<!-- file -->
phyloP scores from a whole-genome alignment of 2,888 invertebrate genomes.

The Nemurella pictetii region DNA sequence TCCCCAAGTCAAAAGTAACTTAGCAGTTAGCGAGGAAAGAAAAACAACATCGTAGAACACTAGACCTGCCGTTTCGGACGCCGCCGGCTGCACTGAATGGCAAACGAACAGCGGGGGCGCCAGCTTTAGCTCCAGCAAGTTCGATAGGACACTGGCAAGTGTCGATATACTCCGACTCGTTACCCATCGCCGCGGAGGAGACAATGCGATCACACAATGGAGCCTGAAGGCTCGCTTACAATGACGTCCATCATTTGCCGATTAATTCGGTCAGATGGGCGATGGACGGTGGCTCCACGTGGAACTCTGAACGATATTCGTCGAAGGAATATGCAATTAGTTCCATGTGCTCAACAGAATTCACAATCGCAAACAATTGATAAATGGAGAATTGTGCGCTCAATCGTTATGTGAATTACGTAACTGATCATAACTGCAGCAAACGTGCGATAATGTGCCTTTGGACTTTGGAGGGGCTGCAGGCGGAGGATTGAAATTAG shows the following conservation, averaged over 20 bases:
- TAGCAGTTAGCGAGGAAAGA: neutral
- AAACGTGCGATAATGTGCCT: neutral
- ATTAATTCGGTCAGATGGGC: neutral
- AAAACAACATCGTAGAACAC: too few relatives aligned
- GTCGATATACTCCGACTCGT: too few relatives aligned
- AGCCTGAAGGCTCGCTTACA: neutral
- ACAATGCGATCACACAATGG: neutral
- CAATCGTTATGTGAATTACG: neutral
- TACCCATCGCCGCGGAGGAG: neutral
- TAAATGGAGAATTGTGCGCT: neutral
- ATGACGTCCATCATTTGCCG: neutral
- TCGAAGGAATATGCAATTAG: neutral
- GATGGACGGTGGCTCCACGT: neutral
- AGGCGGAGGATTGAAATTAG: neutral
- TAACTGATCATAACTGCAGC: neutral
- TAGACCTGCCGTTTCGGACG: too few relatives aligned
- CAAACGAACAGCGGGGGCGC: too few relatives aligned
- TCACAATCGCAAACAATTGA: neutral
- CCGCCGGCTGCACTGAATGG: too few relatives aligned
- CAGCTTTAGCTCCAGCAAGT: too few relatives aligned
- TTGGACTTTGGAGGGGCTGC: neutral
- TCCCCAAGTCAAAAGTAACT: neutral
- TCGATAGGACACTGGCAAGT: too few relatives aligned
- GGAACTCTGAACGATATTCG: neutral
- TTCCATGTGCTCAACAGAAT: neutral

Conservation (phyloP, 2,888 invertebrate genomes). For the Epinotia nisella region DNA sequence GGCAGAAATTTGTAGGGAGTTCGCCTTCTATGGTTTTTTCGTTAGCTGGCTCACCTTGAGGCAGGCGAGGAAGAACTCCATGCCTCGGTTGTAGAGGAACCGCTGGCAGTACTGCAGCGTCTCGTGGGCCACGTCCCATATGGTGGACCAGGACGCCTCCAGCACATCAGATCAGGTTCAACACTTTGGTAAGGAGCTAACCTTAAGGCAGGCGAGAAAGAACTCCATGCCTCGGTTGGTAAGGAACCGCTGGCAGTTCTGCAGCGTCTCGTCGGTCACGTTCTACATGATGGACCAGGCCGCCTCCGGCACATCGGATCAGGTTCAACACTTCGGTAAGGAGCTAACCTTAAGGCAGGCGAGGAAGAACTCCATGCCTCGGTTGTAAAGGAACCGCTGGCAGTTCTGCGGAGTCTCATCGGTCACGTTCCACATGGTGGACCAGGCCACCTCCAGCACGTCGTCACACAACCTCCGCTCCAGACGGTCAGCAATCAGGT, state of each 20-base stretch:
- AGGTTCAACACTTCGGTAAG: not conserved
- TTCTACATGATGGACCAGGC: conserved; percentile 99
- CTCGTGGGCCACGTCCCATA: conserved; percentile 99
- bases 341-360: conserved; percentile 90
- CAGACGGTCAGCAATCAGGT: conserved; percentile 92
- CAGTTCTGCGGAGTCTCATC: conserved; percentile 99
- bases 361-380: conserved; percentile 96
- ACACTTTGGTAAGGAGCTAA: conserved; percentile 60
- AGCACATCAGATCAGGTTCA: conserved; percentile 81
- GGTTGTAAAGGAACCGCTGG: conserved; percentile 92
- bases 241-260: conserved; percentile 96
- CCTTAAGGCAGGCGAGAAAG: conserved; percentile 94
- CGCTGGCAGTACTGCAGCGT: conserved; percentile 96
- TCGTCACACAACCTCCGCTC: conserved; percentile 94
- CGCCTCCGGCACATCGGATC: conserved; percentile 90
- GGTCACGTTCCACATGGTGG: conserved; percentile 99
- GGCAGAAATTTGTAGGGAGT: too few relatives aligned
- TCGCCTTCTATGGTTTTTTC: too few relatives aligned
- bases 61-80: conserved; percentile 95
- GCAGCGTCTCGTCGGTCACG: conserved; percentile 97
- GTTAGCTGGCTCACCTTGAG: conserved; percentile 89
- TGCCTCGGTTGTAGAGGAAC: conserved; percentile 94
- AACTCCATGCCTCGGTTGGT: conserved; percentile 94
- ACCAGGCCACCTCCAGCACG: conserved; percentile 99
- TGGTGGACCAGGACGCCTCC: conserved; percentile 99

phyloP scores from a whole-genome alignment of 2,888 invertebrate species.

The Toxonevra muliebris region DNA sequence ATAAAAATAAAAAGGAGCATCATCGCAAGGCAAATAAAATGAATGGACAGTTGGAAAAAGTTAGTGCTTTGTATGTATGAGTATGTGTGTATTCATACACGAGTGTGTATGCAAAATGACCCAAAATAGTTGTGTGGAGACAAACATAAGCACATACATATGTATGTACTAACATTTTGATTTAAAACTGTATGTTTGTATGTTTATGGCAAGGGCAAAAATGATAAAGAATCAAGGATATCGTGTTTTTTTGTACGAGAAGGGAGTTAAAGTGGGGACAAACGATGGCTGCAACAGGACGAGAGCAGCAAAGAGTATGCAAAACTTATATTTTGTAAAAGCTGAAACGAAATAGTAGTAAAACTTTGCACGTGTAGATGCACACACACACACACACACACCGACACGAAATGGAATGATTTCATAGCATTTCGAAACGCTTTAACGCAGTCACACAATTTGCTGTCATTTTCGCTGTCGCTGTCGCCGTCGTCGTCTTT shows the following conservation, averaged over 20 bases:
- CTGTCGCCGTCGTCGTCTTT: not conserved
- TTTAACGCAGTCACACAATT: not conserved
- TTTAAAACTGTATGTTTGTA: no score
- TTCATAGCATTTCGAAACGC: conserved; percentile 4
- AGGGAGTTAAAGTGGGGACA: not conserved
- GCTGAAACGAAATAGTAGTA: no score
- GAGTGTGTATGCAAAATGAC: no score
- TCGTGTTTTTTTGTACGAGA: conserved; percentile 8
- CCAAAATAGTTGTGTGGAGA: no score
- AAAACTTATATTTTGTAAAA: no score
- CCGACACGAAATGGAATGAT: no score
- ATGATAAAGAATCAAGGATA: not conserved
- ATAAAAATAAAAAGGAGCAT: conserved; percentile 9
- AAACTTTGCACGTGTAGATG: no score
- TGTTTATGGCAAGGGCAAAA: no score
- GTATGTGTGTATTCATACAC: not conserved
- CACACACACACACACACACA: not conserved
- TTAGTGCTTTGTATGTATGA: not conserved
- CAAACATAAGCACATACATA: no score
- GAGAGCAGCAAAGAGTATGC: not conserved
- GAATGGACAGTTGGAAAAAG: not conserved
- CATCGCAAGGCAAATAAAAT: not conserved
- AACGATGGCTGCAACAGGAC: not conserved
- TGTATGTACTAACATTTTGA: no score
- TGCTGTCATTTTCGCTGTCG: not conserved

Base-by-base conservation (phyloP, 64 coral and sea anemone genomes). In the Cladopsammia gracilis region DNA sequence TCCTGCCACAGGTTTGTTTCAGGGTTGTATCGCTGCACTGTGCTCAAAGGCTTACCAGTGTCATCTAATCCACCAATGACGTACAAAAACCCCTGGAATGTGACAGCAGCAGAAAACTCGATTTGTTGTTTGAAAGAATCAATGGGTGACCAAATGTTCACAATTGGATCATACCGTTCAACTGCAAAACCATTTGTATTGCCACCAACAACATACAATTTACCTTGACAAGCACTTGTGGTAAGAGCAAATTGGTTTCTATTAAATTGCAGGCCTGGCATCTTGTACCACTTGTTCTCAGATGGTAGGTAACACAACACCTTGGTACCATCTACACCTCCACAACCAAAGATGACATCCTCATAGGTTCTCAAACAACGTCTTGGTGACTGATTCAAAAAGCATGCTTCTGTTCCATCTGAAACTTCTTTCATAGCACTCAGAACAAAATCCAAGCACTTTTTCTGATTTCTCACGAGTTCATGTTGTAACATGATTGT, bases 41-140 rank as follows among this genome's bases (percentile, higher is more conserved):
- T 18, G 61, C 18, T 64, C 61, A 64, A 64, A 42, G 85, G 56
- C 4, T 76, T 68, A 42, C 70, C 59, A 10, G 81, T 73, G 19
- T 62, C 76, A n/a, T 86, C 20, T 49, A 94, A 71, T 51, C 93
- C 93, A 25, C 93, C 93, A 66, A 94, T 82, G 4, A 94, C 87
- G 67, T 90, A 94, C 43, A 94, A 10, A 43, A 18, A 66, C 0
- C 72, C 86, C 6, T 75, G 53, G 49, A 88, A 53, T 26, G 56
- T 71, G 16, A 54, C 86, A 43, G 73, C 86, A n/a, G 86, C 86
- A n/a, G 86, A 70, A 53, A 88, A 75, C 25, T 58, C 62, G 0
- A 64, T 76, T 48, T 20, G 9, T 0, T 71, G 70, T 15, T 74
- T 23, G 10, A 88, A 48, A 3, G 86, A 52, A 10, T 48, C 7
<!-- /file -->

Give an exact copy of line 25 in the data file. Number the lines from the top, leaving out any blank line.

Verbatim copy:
- TCGATAGGACACTGGCAAGT: too few relatives aligned